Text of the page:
On a cold March morning in 1991, dressed in only a long-sleeved tee and a pair of jeans, I left my condo apartment and started walking. On the surface, it was an “ordinary” action, but in truth, it was filled with the intention to accept the things I could not change and to change the things that I could. Over the past three decades, my morning walk has become a small daily ritual that reminds me of the control I have over the positive choices that only I can make. And it has evolved to encompass the sacred ritual of attending to my backyard birds before I head back inside. Then, before settling in for a few hours at my desk, I’ll turn on my diffuser to signal the start of my workday – another ritual.
A ritual is anything that is done with intention. It’s different from habits, which are actions we fall into and don’t give much thought to. My beautiful morning ritual began as an exercise in conscious choice, but in a more profound way, it is an expression of who I am and how I want to be in this life. And that’s a big deal. So is the fact that replacing routine with personal ritual elevates my experience of the everyday.
Mara Branscombe, writing for Head + Heart notes the larger human context for ritual: “Throughout history, the power of Ritual has been at the heart of both ancient and modern civilizations. From vision quests to high holidays, to tea ceremonies, sweat lodges, to birth and death rituals, humanity has experienced the deepening of self, community, and spiritual awakening through the power of Ritual.” From old-fashioned porch-sitting with neighbors, “whine and wine” walks with a friend, and loooong homemade Sunday brunches with my husband, my rituals create a much-welcomed continuity while allowing me to honor what matters. And yes, they are, in the words of Branscombe, “a remedy to feeling ‘disconnected’ in our ‘connected’ world.”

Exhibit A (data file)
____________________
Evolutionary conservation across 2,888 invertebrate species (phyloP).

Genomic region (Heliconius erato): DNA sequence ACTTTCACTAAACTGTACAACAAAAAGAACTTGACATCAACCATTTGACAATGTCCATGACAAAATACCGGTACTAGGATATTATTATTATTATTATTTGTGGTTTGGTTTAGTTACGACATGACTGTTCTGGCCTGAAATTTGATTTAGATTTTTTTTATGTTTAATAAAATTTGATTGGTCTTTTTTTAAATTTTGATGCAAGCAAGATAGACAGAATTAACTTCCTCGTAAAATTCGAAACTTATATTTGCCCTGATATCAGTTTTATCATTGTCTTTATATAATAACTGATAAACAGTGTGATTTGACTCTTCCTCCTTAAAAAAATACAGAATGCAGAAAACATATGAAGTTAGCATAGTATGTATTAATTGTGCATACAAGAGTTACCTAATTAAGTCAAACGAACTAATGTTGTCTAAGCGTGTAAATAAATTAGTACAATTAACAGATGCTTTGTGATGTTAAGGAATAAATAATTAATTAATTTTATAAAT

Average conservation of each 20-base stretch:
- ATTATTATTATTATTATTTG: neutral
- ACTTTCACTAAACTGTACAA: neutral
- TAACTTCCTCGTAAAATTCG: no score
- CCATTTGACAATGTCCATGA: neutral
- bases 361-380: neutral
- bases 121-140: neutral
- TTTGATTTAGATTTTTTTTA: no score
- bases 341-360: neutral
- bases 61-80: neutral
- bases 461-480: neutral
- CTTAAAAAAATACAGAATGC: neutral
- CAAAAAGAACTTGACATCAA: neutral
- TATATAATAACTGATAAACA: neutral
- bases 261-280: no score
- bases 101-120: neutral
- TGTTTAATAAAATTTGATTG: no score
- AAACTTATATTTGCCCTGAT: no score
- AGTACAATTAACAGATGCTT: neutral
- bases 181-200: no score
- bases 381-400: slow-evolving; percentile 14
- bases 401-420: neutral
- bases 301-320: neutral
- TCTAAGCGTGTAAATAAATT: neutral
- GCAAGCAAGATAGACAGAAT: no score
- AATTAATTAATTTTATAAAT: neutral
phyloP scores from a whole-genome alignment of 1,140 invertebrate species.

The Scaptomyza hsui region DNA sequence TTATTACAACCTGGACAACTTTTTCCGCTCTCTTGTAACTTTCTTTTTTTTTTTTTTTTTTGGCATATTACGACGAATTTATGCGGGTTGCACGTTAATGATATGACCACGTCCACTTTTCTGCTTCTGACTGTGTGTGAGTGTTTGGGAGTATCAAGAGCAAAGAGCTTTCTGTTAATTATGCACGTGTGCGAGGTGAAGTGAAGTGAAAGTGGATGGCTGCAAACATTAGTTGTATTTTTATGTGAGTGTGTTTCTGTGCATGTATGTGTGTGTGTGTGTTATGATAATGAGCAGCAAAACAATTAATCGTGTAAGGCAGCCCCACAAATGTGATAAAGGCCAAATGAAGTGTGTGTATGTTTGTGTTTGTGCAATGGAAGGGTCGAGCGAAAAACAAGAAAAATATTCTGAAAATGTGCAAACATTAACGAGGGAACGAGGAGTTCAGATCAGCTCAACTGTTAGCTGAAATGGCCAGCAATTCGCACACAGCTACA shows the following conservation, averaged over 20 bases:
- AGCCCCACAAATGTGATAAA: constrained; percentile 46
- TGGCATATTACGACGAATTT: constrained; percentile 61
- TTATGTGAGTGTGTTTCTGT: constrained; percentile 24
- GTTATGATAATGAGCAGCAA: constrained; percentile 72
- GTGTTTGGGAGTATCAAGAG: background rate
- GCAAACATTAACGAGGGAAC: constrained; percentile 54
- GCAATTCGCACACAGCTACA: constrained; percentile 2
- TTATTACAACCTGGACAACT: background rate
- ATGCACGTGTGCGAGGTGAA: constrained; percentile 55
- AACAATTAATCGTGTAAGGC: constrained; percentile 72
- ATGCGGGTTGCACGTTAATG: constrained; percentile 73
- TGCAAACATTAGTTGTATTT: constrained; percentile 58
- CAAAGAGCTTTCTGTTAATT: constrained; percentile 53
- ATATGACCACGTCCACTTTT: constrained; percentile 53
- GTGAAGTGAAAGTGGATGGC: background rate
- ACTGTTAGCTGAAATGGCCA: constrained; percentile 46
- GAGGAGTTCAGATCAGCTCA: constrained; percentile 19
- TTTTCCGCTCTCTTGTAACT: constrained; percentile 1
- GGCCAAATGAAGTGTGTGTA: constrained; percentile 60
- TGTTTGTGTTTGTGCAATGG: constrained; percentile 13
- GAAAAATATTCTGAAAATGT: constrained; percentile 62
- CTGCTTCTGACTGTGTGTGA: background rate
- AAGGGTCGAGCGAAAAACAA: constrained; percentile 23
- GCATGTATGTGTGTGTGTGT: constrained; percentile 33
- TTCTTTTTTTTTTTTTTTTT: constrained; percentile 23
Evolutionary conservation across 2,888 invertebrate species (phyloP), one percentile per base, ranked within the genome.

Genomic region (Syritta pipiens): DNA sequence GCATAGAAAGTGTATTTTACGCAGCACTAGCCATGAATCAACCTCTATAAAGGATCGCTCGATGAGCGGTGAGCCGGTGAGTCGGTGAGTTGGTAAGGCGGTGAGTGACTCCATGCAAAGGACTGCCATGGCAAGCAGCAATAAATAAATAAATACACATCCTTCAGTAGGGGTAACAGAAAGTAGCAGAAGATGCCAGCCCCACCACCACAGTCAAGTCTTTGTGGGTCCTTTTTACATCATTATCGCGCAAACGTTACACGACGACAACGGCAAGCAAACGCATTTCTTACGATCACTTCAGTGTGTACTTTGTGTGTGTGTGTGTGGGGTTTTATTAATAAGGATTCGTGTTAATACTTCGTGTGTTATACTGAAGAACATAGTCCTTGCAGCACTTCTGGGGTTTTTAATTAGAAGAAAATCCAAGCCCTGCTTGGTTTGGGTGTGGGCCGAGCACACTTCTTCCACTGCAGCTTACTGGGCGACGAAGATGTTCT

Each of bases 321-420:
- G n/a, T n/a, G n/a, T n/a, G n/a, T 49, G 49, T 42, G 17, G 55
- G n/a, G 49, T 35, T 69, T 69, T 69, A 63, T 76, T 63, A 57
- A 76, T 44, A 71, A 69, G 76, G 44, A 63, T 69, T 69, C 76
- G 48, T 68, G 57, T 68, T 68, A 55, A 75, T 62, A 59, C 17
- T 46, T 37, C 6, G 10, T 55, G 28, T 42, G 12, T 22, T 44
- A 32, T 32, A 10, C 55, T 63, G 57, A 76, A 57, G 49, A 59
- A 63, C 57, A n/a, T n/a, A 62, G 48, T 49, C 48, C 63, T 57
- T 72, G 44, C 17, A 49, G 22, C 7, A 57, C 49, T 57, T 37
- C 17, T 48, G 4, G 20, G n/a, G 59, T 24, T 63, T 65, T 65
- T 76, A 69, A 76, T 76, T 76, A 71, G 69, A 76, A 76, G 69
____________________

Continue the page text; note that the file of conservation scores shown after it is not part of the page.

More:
When my family gathers again this year for the annual “Bumbera (my maiden name) Family Christmas,” the children of my niece and nephew won’t know how the highly-ritualized day of celebration started in 1992 at Aunt Jean’s house. They won’t know the stories and lore behind the raucous Yankee Swap, or why Uncle Deano has to belt out “Five Golden Rings” even if it is by way of a Facetime connection. This ritual evolved over the years, added to by new significant others, births, passings; even new technologies altered the specifics of this much-anticipated celebration. But what that next generation will experience is the profound joy of the ritual as their parents carry it forward.
Rituals are experiences we put our personal stamp on so that what we experience matters more. They sharpen our awareness and deepen our appreciation of people, things, and time itself. Where is there a place in your life for ritual? Start by asking yourself “What can I do or do differently to:
- honor what matters
- elevate the ordinary
- celebrate small things
- connect with others
- get moving from a place where I am stuck?
Start small. Here’s a ritual that may resonate: my sister ends her Saturday housekeeping marathon by marking the moment. She turns on some background music and lights a seasonal candle. It could be as simple and celebratory as that.